There's something magical about sitting in the pitch black of a cinema while new worlds unfold around you and envelope you in their wonders. But with expensive cinema tickets, plus pricey popcorn, in this age of video-on-demand services that you can watch on home cinema systems that are growing more impressive by the day, you'd expect nothing less from a trip to the movies.
Though you can't always guarantee you'll love the film you choose, with a few handy tips, you can at least make the most of the very best sound and pictures, paired possibily with the finest 3D on the biggest screens to amaze your ears and dazzle your eyes.
To 3D or not 3D
Avatar kicked off a brave new world of 3D. Clash Of The Titans nearly killed it. Some people love 3D, some people hate it, but for those who are on the fence, how do you know when to fork out the extra cash for the extra dimension? Sadly, without reading reviews there's no sure fire answer: Hugo and Life Of Pi proved 3D isn't just about alien worlds and poking you in the eye, while Final Destination 5 showed us there's nothing wrong with being poked in the eye either.
One thing that has changed is that post-conversion is no longer a dirty word. JJ Abrams did it for Star Trek: Into Darkness, Zack Snyder's Man Of Steel is post-converted and Alfonso Cuaron's Gravity is not only a post-conversion, but also one of the best examples of 3D we've seen and features the longest post-converted 3D shot ever done, at 10 minutes 47 seconds.
If you're going to a 3D screening, get there early: optimum seating is right in the middle and about half way to two thirds up.
Which 3D to choose?
To make it more complicated, there's more than one kind and there are pros and cons with each. Most common and James Cameron's 3D of choice is RealD. This uses a single projector onto a silver screen, has the lightest and most comfortable glasses and emphasises depth in 3D. But some people say there are problems with "ghosting" (a shadow image just behind the true image).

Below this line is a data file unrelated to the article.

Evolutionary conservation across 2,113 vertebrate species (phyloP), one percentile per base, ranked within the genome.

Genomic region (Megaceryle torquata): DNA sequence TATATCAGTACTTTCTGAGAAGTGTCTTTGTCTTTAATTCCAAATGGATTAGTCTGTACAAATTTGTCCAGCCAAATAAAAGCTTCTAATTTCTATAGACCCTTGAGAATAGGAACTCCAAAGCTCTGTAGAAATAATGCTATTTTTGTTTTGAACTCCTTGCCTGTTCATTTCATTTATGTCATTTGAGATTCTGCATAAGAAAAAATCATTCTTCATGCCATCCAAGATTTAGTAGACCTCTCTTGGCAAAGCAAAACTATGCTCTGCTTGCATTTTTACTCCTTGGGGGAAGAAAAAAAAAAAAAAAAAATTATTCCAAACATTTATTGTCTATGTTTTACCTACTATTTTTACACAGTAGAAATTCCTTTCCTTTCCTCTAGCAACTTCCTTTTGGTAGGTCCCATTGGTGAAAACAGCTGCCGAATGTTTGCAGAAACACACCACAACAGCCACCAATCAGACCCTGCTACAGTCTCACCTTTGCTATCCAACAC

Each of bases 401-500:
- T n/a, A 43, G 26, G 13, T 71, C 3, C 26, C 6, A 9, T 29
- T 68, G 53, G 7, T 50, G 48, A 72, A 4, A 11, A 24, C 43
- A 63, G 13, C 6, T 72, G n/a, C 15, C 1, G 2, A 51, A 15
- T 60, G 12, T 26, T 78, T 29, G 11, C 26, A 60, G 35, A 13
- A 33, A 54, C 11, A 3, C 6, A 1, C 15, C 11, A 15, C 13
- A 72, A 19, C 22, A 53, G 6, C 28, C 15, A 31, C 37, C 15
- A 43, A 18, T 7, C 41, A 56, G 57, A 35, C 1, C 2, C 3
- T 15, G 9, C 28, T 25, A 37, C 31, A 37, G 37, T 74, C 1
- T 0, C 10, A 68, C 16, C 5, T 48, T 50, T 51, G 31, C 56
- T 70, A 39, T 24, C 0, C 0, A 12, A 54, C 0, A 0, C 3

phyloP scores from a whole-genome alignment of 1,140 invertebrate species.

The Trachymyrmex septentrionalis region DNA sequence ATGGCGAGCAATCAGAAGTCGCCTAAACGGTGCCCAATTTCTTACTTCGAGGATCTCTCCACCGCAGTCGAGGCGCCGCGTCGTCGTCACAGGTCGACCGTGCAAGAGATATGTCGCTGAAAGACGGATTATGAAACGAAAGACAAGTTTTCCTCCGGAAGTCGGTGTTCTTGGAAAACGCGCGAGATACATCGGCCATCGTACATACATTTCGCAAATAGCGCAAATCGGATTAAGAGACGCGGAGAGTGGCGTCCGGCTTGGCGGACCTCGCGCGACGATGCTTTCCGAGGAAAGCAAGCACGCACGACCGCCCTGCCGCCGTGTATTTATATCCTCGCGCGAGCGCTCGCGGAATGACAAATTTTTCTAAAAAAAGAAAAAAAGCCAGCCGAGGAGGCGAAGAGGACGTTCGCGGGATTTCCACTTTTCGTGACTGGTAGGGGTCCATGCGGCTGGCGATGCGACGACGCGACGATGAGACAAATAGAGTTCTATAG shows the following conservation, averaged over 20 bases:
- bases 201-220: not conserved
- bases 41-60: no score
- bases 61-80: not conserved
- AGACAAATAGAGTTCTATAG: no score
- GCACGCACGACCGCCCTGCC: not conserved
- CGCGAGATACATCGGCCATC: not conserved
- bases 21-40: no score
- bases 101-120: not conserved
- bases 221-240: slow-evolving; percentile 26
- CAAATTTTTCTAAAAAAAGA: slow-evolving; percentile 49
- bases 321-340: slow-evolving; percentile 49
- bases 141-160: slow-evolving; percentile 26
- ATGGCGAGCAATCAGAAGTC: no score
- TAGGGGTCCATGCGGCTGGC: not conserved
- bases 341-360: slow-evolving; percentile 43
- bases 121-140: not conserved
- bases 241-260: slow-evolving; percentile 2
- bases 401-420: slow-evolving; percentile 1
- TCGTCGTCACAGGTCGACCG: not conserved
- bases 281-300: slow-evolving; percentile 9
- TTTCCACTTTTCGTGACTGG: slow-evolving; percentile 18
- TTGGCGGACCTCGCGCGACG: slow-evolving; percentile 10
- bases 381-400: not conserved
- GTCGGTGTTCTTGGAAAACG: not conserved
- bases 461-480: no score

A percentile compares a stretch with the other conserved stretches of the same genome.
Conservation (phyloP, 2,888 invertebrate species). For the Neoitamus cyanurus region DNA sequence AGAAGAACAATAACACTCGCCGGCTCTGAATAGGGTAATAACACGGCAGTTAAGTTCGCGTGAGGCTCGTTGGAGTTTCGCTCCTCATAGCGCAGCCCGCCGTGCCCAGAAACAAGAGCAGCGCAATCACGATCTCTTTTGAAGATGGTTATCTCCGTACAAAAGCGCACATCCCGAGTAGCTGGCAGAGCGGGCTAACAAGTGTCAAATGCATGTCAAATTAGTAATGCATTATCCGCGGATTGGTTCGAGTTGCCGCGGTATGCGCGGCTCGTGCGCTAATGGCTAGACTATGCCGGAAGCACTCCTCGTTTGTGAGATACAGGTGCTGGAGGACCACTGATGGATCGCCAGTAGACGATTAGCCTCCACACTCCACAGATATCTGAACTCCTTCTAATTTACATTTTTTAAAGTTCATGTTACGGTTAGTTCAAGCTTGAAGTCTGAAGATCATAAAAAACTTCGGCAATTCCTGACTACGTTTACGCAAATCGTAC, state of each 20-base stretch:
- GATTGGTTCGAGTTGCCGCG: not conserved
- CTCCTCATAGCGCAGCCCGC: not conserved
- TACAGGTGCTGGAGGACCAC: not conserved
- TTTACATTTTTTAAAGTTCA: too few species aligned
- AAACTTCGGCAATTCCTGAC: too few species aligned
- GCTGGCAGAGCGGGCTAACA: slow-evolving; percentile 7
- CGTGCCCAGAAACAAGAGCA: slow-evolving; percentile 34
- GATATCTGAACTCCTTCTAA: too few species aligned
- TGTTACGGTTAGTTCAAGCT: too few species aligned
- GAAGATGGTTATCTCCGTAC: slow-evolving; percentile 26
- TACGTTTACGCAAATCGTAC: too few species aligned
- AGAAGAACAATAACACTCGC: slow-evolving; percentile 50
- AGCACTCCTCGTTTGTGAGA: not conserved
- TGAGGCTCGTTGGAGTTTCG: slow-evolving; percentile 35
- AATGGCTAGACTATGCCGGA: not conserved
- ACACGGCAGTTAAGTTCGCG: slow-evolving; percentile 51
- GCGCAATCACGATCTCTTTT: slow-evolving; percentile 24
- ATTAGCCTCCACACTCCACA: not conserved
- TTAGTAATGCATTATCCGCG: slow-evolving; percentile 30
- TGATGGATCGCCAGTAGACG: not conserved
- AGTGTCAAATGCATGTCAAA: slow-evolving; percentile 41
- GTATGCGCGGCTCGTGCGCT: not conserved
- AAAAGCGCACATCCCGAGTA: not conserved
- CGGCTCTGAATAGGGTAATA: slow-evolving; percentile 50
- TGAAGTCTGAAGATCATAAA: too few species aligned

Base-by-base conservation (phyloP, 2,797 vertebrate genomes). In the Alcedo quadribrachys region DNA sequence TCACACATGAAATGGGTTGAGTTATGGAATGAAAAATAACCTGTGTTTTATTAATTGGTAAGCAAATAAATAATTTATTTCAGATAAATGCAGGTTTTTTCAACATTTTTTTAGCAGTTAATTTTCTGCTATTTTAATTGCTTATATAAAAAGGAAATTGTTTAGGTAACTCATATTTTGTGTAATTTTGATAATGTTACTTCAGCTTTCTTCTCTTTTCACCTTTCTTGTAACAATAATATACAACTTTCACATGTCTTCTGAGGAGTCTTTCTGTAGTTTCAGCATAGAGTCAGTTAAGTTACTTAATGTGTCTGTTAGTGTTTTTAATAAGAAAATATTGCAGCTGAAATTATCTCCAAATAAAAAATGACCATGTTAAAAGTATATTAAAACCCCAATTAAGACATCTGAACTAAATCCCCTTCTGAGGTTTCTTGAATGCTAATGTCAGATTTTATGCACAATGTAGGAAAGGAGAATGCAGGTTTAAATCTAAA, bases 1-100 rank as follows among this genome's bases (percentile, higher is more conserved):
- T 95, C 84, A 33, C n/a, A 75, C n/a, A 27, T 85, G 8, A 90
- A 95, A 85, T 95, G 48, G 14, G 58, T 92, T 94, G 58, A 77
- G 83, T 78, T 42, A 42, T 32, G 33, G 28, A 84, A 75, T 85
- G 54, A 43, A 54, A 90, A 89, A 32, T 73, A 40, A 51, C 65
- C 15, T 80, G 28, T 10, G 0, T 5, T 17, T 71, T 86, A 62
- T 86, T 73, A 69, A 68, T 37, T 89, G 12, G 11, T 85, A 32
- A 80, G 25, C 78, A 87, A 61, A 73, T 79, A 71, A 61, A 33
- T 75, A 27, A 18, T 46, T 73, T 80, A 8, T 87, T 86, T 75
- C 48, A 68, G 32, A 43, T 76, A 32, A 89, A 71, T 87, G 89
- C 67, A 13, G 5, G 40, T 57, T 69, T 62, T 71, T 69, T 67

Dolby 3D uses a single projector onto a white screen. It's newer and, according to some, has truer colours and less issues. Dolby 3D can be darker than RealD, though, while the glasses have fatter arms and are slightly less comfortable to wear.
IMAX 3D is the biggest way of watching 3D. It uses dual-projection, and according to Brian Bonnick, IMAX's chief technology officer: "IMAX 3D glasses are unique and use the most expensive polarising materials that have a higher signal-to-noise ratio to reduce 3D ghosting."
Watching two hours of IMAX 3D can be a bit much, however.
There's also a company called Xpand, which partnered with the Venice and Cannes film festivals. Xpand uses active 3D glasses with left and right lenses that open and close - the glasses are battery powered, heavy and also expensive, but Xpand produces universal glasses that also work with 3D TVs.
Is 4D even better?
There's no specific definition as to what 4D actually entails. It's primarily used to describe any extra element of interaction in the cinema - generally speaking, physical effects. William Castle's 1959 horror The Tingler was famous for its use of 4D - it added vibrating devices to cinema seats that coincided with the action.
Often found at theme parks, a few films like Journey To The Centre Of The Earth and Avatar got 4D theatrical experiences. Warner Bros Movie World in Queensland has a 4D cinema with moving seats, sprinklers and air pressure pumps, which are being currently used for scenes from Ice Age: Dawn of the Dinosaurs.
Last April, Japan opened its first 4D cinema in Nagoya with a screening of Iron Man 3. Viewers can expect moving seats, strobe lighting, bubbles and 1,000 different smells. Mostly iron-based smells, we are presuming.